KITLV Director Professor Dr. Gert Oostindie, a speaker at Saturday’s symposium, referred to the Dutch Caribbean digital heritage collection as “unique.” “This is highly important for the current and future generations. Cultural heritage is hot. It is an anchor because it provides a grip on the past, how people thought and acted in past times. It is also a beacon because it forces us to reflect on the past,” he said.
Oostindie pointed out that the history of the islands was mostly colonial since the arrival of Christopher Columbus, and that it included dark parts of the slavery past. “We need archive collections in order to learn and better understand the history of the trans-Atlantic Kingdom.”
Oostindie praised the initiative, but said it would be even more valuable to add other collections, some of them private, as well as the Suriname material. He also made a case to digitalise the archives after 1954. “It is strange that we stop at 1954 because there is so much material after that.”
Towards the end of the symposium, during the live, simultaneous transmission with Curaçao, Oostindie read a short statement from Queen Máxima, the patron of the KITLV. She stated that the colonial times, the shared history of the Kingdom had “good, but also bitter experiences.”
“It is a good thing that this information becomes available. Everyone can now search in the treasure chamber of our shared history,” Queen Máxima stated. Minister Bussemaker agreed that the Dutch Caribbean digital heritage collection was “very valuable” for the shared history. “It can become the history of now, create renewed interest,” said Bussemaker from Curaçao. She hoped this would stimulate teachers to include the digital platform in their class.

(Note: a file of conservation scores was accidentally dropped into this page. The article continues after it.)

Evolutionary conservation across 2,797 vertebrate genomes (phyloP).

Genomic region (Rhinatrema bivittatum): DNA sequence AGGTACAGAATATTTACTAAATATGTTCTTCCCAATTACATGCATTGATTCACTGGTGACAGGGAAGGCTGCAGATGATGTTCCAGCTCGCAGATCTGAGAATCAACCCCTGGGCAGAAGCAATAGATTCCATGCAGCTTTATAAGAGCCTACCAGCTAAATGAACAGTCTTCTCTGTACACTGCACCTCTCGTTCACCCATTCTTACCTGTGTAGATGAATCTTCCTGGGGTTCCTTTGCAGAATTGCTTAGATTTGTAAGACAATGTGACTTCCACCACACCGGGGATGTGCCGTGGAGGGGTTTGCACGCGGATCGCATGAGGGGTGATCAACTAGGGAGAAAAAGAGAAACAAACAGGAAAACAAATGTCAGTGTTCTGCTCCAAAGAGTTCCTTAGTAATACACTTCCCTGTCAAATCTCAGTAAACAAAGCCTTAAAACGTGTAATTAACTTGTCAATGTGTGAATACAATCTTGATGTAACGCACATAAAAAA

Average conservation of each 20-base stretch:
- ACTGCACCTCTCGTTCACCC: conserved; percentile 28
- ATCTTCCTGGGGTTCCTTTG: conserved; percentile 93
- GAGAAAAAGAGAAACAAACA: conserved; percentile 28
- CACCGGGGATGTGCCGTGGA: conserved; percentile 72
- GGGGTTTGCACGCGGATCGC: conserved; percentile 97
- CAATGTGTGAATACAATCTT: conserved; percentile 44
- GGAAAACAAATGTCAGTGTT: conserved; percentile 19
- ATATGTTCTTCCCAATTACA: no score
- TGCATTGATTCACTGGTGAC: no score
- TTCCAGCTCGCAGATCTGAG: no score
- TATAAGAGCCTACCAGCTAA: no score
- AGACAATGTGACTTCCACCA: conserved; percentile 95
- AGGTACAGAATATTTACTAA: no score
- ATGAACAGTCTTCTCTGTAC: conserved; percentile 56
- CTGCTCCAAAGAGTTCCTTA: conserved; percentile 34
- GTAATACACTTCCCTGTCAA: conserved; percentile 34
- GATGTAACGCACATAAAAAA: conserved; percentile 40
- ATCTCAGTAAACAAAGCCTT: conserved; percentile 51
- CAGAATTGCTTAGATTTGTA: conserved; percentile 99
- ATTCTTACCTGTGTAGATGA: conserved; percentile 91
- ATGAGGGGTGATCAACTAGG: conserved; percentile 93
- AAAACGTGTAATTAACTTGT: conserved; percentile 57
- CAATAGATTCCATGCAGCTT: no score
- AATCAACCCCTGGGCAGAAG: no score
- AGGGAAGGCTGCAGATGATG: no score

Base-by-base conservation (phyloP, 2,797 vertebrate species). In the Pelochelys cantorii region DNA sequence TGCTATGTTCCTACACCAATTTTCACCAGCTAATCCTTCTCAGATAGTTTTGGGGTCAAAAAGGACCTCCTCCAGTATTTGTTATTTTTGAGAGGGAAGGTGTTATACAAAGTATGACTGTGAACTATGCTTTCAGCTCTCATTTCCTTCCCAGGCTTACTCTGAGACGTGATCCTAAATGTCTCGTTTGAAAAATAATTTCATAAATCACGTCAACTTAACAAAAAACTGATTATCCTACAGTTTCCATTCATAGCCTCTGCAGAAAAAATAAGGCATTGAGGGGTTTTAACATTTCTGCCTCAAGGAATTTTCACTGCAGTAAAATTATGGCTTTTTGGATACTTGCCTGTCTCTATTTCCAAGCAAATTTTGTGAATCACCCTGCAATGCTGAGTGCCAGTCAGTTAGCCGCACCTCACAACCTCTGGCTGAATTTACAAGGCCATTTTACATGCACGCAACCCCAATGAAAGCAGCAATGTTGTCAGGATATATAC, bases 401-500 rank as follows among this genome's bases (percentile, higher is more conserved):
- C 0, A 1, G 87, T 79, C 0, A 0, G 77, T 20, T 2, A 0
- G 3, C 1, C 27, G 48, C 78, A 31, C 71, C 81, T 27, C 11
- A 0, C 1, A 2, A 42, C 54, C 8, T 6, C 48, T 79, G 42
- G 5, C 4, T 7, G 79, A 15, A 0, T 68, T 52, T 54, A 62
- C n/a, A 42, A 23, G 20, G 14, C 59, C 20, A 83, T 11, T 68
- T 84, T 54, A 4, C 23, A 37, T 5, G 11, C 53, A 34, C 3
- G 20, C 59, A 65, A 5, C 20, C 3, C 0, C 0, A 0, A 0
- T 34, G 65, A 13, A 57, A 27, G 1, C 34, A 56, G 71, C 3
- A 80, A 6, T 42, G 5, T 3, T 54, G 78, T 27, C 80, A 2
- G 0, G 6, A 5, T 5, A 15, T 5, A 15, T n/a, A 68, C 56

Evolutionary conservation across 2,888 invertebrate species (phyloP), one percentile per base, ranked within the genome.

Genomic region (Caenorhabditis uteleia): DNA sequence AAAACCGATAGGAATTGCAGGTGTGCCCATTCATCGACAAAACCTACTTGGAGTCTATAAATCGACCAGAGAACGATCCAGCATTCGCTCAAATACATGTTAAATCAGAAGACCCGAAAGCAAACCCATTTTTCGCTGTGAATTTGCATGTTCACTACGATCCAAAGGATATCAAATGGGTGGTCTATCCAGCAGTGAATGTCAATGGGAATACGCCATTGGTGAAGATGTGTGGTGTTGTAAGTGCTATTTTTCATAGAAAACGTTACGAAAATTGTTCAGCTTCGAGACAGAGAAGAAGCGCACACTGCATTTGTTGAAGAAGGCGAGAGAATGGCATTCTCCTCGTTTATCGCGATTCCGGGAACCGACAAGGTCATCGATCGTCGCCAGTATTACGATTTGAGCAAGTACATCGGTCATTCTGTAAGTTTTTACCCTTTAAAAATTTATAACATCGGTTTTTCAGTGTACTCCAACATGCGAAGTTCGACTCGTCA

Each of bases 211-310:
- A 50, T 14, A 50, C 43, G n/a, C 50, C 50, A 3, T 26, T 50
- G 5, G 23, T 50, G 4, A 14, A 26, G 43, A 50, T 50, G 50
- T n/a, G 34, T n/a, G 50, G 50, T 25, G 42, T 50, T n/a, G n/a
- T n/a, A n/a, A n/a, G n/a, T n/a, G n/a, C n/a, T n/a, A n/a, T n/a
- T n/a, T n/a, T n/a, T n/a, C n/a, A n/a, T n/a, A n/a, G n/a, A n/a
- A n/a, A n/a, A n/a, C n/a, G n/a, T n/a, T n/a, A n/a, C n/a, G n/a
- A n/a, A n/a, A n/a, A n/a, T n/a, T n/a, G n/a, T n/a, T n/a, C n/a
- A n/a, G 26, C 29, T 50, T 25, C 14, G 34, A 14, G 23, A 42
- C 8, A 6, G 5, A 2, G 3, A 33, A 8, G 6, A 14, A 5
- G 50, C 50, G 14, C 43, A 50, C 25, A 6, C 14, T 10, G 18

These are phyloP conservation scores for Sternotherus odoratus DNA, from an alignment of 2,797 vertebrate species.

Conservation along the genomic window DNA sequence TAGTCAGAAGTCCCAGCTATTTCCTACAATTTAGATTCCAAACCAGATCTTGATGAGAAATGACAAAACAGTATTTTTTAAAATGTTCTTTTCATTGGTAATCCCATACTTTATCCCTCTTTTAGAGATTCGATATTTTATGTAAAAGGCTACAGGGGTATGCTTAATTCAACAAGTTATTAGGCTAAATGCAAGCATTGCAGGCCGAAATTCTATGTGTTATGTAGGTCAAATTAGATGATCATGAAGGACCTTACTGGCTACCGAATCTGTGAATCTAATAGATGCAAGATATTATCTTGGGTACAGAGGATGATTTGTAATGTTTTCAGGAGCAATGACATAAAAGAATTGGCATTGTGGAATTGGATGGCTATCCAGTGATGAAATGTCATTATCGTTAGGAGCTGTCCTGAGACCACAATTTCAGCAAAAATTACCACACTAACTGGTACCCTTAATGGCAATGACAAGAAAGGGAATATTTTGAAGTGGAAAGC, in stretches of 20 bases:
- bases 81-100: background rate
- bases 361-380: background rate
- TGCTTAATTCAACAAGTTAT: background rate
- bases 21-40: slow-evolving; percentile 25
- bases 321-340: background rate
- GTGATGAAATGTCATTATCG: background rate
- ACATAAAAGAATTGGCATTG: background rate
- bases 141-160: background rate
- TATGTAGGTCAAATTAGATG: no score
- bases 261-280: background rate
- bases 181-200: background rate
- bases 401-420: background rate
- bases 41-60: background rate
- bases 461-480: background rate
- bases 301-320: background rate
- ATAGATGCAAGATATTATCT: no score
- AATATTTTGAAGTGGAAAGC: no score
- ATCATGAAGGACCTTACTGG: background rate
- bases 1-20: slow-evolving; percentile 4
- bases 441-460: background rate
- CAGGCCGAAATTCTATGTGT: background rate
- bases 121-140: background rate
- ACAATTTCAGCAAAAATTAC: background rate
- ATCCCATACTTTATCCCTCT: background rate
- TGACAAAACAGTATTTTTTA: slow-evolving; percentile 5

The vast majority of the archive material is stored in the Netherlands, mostly in Leiden. This meant that until now people from the islands who wanted to research the history of the Dutch Caribbean had to come to the Netherlands. For people from the Windward Islands, this was even worse.
As very little archive material is stored on these islands, researchers had to go to Curaçao and to the Netherlands, said KITLV researcher and lecturer at the Leiden University Dr. Jessica Roitman who has done extensive research in the Windward Islands as part of the larger, multi-disciplinary, multi-annual Confronting Caribbean Challenges project.
The Windward Islands play a marginal role in the Dutch Caribbean colonial history, with the big focus having been on Curaçao. “Unfortunately the islands were a bit forgotten, and if the Windward Islands were mentioned, it was almost always St. Eustatius in its glorious Golden Rock times. I want to give these islands more attention,” said Roitman.
“It is important to have these collections digitalised, not only for researchers, but especially for everyone else who want to learn more about his or her own past, right from behind the computer,” said Roitman, who specifically mentioned the Hamelberg collection which includes information on the Windward Islands.